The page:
Wednesday, January 18, 2006

More Stuff

So here's what I did Monday: I watched The Game again. Yeah, I know, big surprise. But this time, I used my Ghetto Simulcast. That's when I listen to the Steelers radio guys on the internets and watch the CBS telecast. Of course, it took me about 15 minutes to get the play-by-play to actually line up with the onscreen action, but once I did, it was like, well, watching the game on mute while listening to the radio.

I've said it before, but I really like Bill Hillgrove and Tunch Ilkin. And the Colts game might have been maybe the single funniest display of homerism/color commentary since Myron Cope hung them up last year. Still, I like listening to these guys because you actually learn stuff. And here are a couple of things I caught while listening the radio broadcast:

... Ilkin mentioned that Nate Washington has looked good in practice; very smooth, fast, good hands, and he thinks he could be a really good player in the next few seasons. Memo to local newspapers: Hey, stuff like this is good to know.

... You won't believe this, but during warm-ups, Porter was running his yap at anybody who'd listen. Apparently, the officials had been instructed to position themselves between both teams at midfield (hey, they got one right!). Still, Bill Hillgrove noted that Porter was getting into it with Indy's strength coach, and then said something about, "I meant to tell Joey not to get that guy going because he's some kind of kickboxing sensei or something." OK, I made the part of about being a sensei, but the guy was some kind of kickboxing expert. And given that "strength coach" is often a euphemism for "guys who still wear those coaches shorts, pine for the days of high school, and love bench pressing and punching people without much provocation," Hillgrove might have been well advised to let Porter in on his little secret. Or not. Maybe he wanted to see what happens when two meathead meet at midfield.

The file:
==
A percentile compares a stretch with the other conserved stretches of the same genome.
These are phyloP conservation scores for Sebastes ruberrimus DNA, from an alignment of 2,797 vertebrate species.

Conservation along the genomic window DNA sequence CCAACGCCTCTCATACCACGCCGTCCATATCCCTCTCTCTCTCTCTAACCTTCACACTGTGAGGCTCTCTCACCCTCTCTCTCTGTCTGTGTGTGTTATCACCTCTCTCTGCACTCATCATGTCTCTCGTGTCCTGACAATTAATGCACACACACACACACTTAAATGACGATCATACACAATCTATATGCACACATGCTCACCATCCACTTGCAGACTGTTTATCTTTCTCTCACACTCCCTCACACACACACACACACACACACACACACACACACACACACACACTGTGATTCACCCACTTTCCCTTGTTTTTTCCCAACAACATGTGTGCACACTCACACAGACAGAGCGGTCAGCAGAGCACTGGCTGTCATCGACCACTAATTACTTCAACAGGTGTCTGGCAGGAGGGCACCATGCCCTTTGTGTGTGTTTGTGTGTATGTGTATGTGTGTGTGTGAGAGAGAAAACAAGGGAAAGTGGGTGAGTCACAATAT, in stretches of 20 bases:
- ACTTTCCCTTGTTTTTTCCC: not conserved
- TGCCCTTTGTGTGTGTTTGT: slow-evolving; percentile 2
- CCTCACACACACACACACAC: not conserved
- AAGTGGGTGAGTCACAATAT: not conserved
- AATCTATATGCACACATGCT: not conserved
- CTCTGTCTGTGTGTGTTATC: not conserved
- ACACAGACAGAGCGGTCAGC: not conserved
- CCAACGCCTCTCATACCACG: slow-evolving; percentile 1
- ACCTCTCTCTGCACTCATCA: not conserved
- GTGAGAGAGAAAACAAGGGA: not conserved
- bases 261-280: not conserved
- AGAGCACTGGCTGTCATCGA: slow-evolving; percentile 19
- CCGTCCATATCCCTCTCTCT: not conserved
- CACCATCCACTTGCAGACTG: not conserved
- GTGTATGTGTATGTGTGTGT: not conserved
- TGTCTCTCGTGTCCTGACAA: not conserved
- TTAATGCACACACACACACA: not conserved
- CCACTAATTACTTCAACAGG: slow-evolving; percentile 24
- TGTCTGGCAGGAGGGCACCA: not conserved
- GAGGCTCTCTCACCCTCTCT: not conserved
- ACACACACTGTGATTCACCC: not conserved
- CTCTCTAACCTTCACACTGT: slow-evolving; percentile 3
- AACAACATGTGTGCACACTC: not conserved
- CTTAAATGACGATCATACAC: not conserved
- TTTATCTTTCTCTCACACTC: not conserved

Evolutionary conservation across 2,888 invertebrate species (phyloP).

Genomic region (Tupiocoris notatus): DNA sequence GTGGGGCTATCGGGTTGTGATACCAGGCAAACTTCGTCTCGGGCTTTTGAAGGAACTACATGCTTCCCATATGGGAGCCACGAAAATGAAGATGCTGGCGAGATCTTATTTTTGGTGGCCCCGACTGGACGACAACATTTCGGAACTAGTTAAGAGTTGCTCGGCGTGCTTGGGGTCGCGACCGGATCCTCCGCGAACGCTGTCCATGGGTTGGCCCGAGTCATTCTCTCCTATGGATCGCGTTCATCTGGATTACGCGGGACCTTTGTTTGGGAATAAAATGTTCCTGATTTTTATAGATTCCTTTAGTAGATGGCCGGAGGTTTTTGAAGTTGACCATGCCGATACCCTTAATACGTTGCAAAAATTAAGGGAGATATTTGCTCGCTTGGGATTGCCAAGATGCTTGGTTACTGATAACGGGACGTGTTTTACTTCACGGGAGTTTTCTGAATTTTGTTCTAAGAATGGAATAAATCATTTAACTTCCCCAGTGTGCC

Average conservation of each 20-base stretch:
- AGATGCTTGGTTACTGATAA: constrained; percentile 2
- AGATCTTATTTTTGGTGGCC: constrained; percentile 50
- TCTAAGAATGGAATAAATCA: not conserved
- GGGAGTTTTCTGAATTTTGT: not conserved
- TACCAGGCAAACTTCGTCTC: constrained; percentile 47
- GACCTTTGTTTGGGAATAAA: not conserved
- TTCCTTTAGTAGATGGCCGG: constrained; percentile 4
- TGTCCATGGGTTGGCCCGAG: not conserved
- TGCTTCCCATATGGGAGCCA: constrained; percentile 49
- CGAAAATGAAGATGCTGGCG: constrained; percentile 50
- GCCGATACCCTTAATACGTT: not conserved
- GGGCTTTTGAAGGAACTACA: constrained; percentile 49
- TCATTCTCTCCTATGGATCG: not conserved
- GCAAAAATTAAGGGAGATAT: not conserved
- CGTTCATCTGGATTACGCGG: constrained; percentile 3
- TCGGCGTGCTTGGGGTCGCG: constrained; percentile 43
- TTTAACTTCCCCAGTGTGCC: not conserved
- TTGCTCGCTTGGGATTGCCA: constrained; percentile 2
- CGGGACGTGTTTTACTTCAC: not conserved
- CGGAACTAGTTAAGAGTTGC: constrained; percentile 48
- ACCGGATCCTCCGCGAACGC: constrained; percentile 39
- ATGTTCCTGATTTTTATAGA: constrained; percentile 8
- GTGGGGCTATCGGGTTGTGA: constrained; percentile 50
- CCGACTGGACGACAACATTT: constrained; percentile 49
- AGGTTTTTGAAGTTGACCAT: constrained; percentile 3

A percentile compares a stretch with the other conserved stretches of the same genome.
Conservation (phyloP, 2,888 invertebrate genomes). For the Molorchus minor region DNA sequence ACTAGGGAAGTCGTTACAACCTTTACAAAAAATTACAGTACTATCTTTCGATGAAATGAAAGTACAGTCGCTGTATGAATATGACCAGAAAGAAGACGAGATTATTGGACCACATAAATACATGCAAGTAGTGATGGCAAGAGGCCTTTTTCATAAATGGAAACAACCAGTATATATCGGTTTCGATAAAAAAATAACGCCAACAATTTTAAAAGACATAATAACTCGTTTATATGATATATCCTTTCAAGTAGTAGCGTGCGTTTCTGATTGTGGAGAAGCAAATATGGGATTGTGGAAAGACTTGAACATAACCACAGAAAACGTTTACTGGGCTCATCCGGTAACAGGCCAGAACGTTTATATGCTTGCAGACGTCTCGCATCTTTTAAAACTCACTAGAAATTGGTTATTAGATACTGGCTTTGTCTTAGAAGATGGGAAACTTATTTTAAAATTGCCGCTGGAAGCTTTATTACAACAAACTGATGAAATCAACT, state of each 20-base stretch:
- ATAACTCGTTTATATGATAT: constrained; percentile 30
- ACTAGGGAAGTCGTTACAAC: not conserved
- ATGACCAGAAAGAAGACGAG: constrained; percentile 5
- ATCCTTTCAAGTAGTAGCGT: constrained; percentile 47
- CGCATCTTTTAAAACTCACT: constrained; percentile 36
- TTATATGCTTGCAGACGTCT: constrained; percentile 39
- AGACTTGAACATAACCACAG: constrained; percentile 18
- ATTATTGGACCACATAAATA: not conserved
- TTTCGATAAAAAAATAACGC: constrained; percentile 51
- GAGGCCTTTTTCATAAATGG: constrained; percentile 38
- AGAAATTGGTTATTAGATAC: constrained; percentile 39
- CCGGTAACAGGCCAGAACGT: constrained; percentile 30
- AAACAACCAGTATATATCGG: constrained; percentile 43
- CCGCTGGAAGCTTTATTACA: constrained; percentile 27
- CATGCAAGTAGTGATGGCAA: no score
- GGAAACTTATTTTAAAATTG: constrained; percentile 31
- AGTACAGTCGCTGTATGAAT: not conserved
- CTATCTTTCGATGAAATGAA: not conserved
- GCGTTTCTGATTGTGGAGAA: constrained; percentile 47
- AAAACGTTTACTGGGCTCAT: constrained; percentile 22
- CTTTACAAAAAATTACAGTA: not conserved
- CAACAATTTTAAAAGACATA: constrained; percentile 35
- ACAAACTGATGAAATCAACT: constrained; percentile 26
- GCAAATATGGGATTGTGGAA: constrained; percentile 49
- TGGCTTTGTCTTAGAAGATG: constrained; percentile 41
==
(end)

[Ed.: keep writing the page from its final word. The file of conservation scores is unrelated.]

... As the game progressed, Tunch pointed out that the Steelers were doing a good job of not letting the Colts WRs get off the line of scrimmage. I don't know if the Chargers did this effectively, or if the Steelers just didn't do it well enough the first time, but either way, it seemed to work. Indy's passing game is about timing, and if you disrupt things from the get-go, it looks to cause problems (Of course, the question then becomes: Why the hell didn't other teams do it during the other 15 weeks of the regular season. Hey look, I'm not a coach, so how should I know? Seriously, Indy did struggle offensively during the first few weeks of the season. I didn't see any of those games, but maybe defenses were effectively jamming the Colts WRs early, the Colts made an adjustment, started averaging 50 points a game, and defenses started looking for other ways to exploit Indy's offense. Or maybe everything I just wrote is completely made up. It's one or the other.)

Brian mentioned Monday that he was going to write about being worried over the Edge running pretty effectively against the Steelers at points during the game, but he later decided against it. Honestly, I had to keep reminding myself that James running the ball was a good thing. In fact, about every three or four minutes, I would shout out Tourette's style: "Make them f-ing earn it!" My point was this: the Colts can nickel and dime their way down the field all day long. Let Edge run for four yards; let Reggie Wayne make a six-yard reception; let that hyper active dude playing tight end (Brandon Fletcher) wear himself out after catching a two-yard pass on third-and-seven. I don't know if Peyton was necessarily frustrated by having to throw a lot of underneath stuff, but I really didn't care, because as long and he's not throwing the ball down the field, the Steelers increase their chances of staying in the game.

Hey, did anybody else hear that Pete Morelli was basically making stuff up as he went along on the Troy Polamalu interception? Yeah, I know, really surprising. Actually, I don't want to revisit that here. I mean, it's been talked to death. Seriously, any time anything happens that so obviously wrong that both Sean Salisbury and Skip Bayless fall on the same side of the issue as I do, then it's probably time to move on. And that's what I plan on doing.